[ Written for Resident Advisor ]
Expect libidinous tech funk from Lee Curtiss, whose desert island album is Prince’s “Purple Rain.” Past EPs like “Smut” and “Sexy Dancer” could be buzzing neon signs in an alley. The new Spectral 12” opts for a more discreet locale. “Behind the black door,” in Curtiss’ words, “lies a land of pleasure, pain and wonderment,” a vivid scenario for his first Detroit on Detroit experience. Formerly known as Lee Meyers, Curtiss has a curious sound palette, but “The Black Door EP” is appealing because he succumbs to the influence of 80s pop and disco.
“Black Door Beauty” is a confident groove that wastes no time exposing its parts: Dark kick immediately threads with quick gasps, shrieks and a Michael Hutchence in the hall of mirrors vocal, “You make me-…You make me feel…” It unfolds predictably with claps, subtle conga and shaker. One bass note throbs insistently to reinforce the words; a sawtooth bass pushes a devilish diminished chord. With the lightness of water vapor from the ceiling, high phasing synth provides harmonic relief.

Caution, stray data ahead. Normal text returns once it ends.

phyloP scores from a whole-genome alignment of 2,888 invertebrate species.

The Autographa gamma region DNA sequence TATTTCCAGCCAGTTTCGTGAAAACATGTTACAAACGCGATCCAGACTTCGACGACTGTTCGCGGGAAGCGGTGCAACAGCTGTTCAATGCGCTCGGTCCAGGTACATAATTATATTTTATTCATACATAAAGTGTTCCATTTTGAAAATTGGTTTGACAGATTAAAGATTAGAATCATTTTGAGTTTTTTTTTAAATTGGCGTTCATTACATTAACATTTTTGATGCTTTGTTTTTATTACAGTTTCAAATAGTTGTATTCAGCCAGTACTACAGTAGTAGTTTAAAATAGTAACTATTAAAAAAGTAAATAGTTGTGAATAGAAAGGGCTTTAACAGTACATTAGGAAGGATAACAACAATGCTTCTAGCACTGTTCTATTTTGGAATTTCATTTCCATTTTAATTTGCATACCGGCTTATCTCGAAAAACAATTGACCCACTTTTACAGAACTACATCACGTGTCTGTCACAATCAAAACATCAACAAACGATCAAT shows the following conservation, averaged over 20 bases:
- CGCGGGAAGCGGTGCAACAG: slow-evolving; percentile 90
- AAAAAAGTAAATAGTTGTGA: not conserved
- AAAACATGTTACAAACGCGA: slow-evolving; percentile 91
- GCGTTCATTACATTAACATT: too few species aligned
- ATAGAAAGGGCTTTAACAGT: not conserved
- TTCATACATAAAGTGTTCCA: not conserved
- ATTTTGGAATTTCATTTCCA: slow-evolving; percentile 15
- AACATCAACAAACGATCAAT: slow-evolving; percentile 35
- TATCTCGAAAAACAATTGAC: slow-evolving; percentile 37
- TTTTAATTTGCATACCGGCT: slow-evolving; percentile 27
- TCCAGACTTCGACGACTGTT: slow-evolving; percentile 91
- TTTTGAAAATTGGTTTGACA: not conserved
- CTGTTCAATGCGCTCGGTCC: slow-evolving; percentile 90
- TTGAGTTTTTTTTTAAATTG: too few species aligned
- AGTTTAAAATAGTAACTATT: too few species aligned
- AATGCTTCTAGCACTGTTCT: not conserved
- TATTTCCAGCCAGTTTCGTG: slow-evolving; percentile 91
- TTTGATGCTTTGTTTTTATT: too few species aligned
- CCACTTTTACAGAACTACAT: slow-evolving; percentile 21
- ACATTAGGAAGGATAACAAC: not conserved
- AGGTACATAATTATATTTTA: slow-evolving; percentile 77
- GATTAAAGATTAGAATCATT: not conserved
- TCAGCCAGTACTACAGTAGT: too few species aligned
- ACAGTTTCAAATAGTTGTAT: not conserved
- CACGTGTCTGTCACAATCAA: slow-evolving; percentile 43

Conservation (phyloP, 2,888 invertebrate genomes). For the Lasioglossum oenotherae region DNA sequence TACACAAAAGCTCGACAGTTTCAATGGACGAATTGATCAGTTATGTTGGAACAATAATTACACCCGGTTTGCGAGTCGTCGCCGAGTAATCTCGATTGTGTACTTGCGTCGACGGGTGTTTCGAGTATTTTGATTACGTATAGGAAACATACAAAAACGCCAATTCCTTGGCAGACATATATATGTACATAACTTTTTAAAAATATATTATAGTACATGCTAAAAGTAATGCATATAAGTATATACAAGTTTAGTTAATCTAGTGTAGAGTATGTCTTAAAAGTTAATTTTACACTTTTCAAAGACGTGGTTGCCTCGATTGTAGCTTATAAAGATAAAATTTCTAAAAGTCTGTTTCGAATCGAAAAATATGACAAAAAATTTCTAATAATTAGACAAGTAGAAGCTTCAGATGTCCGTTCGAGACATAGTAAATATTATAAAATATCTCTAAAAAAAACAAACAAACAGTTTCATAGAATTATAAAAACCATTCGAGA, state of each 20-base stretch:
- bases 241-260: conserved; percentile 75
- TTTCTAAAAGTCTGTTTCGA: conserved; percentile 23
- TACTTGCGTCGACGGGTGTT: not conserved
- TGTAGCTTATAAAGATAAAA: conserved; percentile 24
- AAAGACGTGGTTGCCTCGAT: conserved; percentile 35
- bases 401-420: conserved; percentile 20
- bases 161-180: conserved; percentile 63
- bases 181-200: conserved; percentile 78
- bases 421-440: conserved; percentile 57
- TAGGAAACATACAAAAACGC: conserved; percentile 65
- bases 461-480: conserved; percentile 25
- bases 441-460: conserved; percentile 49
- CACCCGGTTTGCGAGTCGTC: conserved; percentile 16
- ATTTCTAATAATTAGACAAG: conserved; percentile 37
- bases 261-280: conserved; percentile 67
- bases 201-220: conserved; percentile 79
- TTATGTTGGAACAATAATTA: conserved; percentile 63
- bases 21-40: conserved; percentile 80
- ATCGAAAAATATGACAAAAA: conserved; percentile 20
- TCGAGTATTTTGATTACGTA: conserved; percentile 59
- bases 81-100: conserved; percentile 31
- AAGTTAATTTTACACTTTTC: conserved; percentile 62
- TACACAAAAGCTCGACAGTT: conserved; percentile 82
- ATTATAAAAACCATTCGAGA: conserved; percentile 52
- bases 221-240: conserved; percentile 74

Dyed Soundorum leads “Black Door Beauty” across a moving floor and the “Afraid Of The Ghost Remix” emerges with a crunk swagger. He pitches up and down in favor of the funhouse approach, dropping snare accents and disco bombs. “You make me feel…” becomes “I want you.” For this reason the bass line gets more action, and the diminished interval or tri-tone moves to the percussion.
“Smoking Mirrors” is a breathy disco dub, the leftover “pleasure” and “wonderment” of after hours. Delayed and rhythmic strings wander and eventually coax patrons toward the exit. Just interesting enough to entertain and not to overwhelm, the “Black Door” has an ideal hypnotic quality that can transform the shy onlookers into cocksure participants.
Posted by Sarah Ikerd